How to write a Qt .pro file?

Qt project file(.pro file) is used to control the build of projects. I seldom use that because I’m scared by so many mysterious macros. But if you do not want to know the marcos in depth, you can write a .pro file easily by applying and modifying a template. Let me show you a typical template for a simple project. This project(myproject) has a library(mylib) and an app(myapp) that uses that library.  myproject/ is the top directory. All mylib files including source files and header files are put in myproject/mylib/. All myapp files including source files and header files are put in myproject/myapp/. We’ve written  all the c++ code, we can write the .pro files now.

First, create a .pro file under myproject/ called, which contains:

TEMPLATE = subdirs

CONFIG  += ordered

SUBDIRS  = mylib/ \


Note that “subdirs” is a keyword, which means this .pro is for managing sub-directories. The .pro files for every sub-directories are listed in SUBDIRS(one .pro file name per line, the lines are concatenated with a “\”).

Now we need to write a .pro file for each sub-directory.

For mylib/, the is as follows:

QT       += core network

QT       -= gui

CONFIG   += c++11

TARGET    = mylib


  unix: INSTALL_PREFIX = /usr
  else: INSTALL_PREFIX = $$top_srcdir

win32: {
  DEFINES    += "mypar=myval"


macx: {
  QT_CONFIG  -= no-pkg-config
  DEFINES    += ...

unix: {
  CONFIG     += create_pc create_prl no_install_prl link_pkgconfig

LIBS += -L D:/dev/lib -l other.lib
INCLUDEPATH += F:/dev/otherlib/include/


You can add/delete Qt modules through QT macro. Note that  “core”,”network” are Qt module names, not library names. qmake will automatically introduce libraries(lib name/include files,etc.) according to this macro. TARGET  is the generated lib name.   TEMPLATE   must be set to “lib” because the .pro file is for a library. You can set different values of DEFINES, CONFIG(which will be passed to g++ as options) for different OSes. If your project uses extra external libraries, you should use LIBS+= and  INCLUDEPATH += to specify their libraries(name/directory) and include paths.  Note that we do not list src file in this .pro file. Instead, we use mylib.pri to specify the source files for this library and include mylib.pri in the .pro file. The .pri file mylib.pri is very straight-forward, which lists all source files and header files used for this library:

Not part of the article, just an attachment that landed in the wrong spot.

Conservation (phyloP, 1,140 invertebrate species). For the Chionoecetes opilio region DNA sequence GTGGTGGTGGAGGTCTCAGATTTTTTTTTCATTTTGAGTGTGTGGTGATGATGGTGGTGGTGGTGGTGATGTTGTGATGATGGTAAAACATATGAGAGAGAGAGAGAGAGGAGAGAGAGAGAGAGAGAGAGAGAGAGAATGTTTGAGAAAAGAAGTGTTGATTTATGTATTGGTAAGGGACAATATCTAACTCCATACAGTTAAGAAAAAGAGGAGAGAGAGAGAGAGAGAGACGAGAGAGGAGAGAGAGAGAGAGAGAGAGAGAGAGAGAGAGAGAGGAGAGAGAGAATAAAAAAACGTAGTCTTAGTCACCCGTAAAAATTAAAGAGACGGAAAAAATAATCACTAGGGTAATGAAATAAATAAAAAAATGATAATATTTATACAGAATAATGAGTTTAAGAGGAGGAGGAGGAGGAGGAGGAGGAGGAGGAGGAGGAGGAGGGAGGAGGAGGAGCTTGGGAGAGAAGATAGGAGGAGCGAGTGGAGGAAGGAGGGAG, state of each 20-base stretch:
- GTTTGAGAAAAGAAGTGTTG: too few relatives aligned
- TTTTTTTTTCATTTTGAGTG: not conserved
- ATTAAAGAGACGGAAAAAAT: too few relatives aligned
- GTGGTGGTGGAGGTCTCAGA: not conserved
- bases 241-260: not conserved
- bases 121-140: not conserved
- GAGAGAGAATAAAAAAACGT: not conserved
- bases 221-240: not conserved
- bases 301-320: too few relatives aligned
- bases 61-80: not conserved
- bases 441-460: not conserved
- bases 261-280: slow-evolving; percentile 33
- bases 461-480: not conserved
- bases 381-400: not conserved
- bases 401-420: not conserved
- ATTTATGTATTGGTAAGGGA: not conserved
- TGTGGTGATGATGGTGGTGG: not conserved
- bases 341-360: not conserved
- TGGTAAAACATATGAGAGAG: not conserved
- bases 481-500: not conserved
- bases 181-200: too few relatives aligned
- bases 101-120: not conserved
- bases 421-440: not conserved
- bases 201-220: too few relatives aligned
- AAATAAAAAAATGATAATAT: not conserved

file1.cpp  \



header1.h \


The .pro for myapp/ is as follows:

QT       += core network

QT       -= gui

TARGET    = myapp

CONFIG   += console c++11


HEADERS  += myapp.h \

SOURCES  += myapp.cpp \
main.cpp \

INCLUDEPATH     += $$top_srcdir/../lib
LIBS            += -L$$top_srcdir/../lib \
-L../lib \

The TARGET marco is the app name, TEMPLATE  must be set to “app” which means an executable program. Here we list the header and source files directly in the .pro file. As the app uses the library above, we should list its include path, lib path, and lib name using INCLUDEPATH  and LIBS.

Now you can open in Qt Creator and start to build the library and the app. Qt Creator will create a directory at the same level of the directory that resides(../build-%{CurrentProject:Name}-%{CurrentKit:FileSystemName}-%{CurrentBuild:Name}). In this case, the directory name is build-myproject-unknown-Debug. Note that myproject is got from the file, i.e., the project name is the file name of the .pro file. You will find the sub-directories  mylib and myapp are also created. Qt Creator knows this by the SUBDIRS macro in, not the TARGET in the .pro files for the sub-dirs, nor the .pro file names in the sub-directories. For each sub-dir, two sub-dirs(debug and release) are created to store the compiling files.

The Makefiles are generated as follows.

In build-myproject-unknown-Debug, only one Makefile is generated called Makefile. In each subdir, three Makefiles are generated. For example, in mylib/, the Makefiles are Makefile.mylib(the suffix is got from the .pro file name – in the sub-dir, not the TARGET in, nor the directory name of the sub-dir). Makefile.mylib.Debug, Makefile.mylib.Release.

If you go to build-myproject-unknown-Debug and execute mingw32-make(without a target), it will go to build-myproject-unknown-Debug/mylib and execute mingw32-make -f Makefile.mylib without a target, and eventually call mingw32-make -f Makefile.mylib.Debug(also without a target).


Posted in

Comments are closed, but trackbacks and pingbacks are open.